Worst to First Jerseys: Ottawa Senators
As we go through the 2019-20 season, we’ll be updating all of the Worst to First Jersey posts every Monday, as almost all the teams in the league have unveiled new jerseys since their original posts. We’ll start with the ones most needing updating and work our way through the league. Today, it’s time for the Ottawa Senators to get updated.
The Senators are the only team that has the honour of existing in two completely different eras of the NHL, with a 60 year gap in-between. Well, I guess the Winnipeg Jets are in that group too, but with only 15 years in-between their incarnations, it pales in comparison to Ottawa. Is there anyone who played for the original Senators even still alive? Not sure, and although the original Senators have absolutely nothing to do with the current Senators franchise aside from their name only, I decided to throw their jersey in the mix as well.
Here’s how this works: I’ll count down, from worst to first, all the jerseys the Senators have ever worn. Homes and aways will be lumped into the same category (so, more of a jersey “era”) and I won’t worry about small changes (like slightly changed positions of piping for example). Third jerseys will stand on their own. And I’m focusing on the jerseys only, not the entire uniform. The jersey images are compliments of the fine people over at nhluniforms.com. For the Sens, there’s eight different jerseys/eras. And we’ll start with the worst one:
8. 2000-07 Third Jersey
There’s much to gripe about with these jerseys, so let’s get right into it.
First, the colours. I know the accent colour on these jerseys are supposed to be considered gold, but it’s looks like what you put on a specific type of sandwich. That’s not necessarily a bad thing if you’re going to really own the colour like the Predators do, but if you’re going for gold, pull from the Penguins and, like Danny Ocean, go for the Vegas gold. See, better already. The gold the Sens use here looks tacky and even though it’s the same colour on their logo, this is – thankfully – the only jersey in their history that uses the colour in the design. I’m guessing that’s on purpose.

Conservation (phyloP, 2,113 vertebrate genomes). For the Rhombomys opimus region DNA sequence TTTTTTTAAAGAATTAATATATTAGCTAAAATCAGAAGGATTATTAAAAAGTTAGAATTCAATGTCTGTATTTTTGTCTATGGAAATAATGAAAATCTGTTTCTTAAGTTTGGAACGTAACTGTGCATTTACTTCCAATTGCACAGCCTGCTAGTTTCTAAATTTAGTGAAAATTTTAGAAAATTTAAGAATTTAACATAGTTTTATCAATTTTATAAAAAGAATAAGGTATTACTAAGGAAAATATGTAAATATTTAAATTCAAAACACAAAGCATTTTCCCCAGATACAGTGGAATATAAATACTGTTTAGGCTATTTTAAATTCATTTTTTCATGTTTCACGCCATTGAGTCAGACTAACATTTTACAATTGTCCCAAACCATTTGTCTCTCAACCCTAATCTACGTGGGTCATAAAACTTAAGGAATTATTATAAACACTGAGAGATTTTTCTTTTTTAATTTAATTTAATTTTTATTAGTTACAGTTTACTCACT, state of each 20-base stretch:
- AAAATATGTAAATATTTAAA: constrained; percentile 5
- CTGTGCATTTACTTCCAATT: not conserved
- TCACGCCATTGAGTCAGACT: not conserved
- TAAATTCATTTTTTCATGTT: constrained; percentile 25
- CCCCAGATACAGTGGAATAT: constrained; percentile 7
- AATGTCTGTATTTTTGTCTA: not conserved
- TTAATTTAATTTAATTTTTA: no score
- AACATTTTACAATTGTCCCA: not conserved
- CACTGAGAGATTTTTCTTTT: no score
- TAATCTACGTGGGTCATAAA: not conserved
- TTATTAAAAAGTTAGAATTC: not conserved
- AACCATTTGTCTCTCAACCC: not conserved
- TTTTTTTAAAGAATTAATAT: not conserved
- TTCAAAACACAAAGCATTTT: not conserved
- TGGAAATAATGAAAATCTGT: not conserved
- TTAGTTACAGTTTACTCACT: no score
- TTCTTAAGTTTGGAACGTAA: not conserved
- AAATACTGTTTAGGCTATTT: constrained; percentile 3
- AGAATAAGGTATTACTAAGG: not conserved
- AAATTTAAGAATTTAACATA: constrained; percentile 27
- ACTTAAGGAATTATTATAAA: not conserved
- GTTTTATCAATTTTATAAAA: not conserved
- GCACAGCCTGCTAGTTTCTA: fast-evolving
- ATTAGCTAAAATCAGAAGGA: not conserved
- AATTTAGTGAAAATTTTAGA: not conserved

Other than the golden mustard, many teams in the league had a fling with black jerseys during the late-’90s and early-’00s, although they seem to be making a bit of a minor comeback (see: Hurricanes, Sharks, Lightning, for examples), which is detrimental to the visual aesthetics of the game. Why? Because hockey is a game played on a sheet of white ice, with white boards, and one team wearing predominantly white uniforms. If the other team just wears black, it makes everything pretty monochromatic. Me, I like splashes of colour that the home team puts on. Watching the Leafs against the Red Wings, for example, looks more exciting than watching the Kings play the Sharks. When you have a nice clean slate of white ice to work with, add some colour to it.
Second, this instance of decorative piping just doesn’t work. Carolina uses it too, but in a more subtle way that works quite well. Los Angeles did it for a while with text along the bottom of their jerseys. Also, the Atlanta Thrashers’ jerseys had an almost identical pattern on their jerseys, and when you’re copying the Thrashers for pretty much anything, you know you’re doing something wrong. With the decorative elements there, the contrast of black on gold is too high and creates more of a distraction than an accent, taking away from what should be the main focus on any hockey jersey: the logo in the middle. The best jerseys are the ones the compliment the main crest rather than compete with it.
I’ve never been that big on this logo of theirs either. But, I won’t go into that here (see “More” below). Also, the font for the names are a big chunky and stoic. I’m not sure what font it is, but it’s not a great font for a contemporary hockey jersey.
• More: BTLNHL #21: Ottawa Senators
Jersey Recommendation: #6 Redden. Just like these jerseys, they held onto him maybe just a bit too longer than they probably should have. During this era though, he was also their best defensemen.
7. 2008-11 Third Jersey
There’s been many third jerseys in the NHL and, as many as there have been, very few of them could actually be considered a successful jersey design and even less have survived for very long. The Sens are obviously no different with two of their third jerseys taking the last two spots on this list. And like the previous one, there’s a few different things wrong with this jersey too.
First, the crest. For some reason, in 2008, both the Lightning and the Senators decided to start using their nickname on their jerseys instead on the logos. Was this done is collaboration with each other, or did they just have the same terrible idea at the same time?
Having text on the front of your jerseys is not a new concept – the Rangers have made their jersey iconic by doing just that – and Pittsburgh and Colorado (among others) have both played around with it over the years, but the Senators and the Lightning were the first to use their nicknames. “Sens” is slightly less ridiculous than Tampa’s “Bolts“, but it’s still a concept that doesn’t make a lot of sense.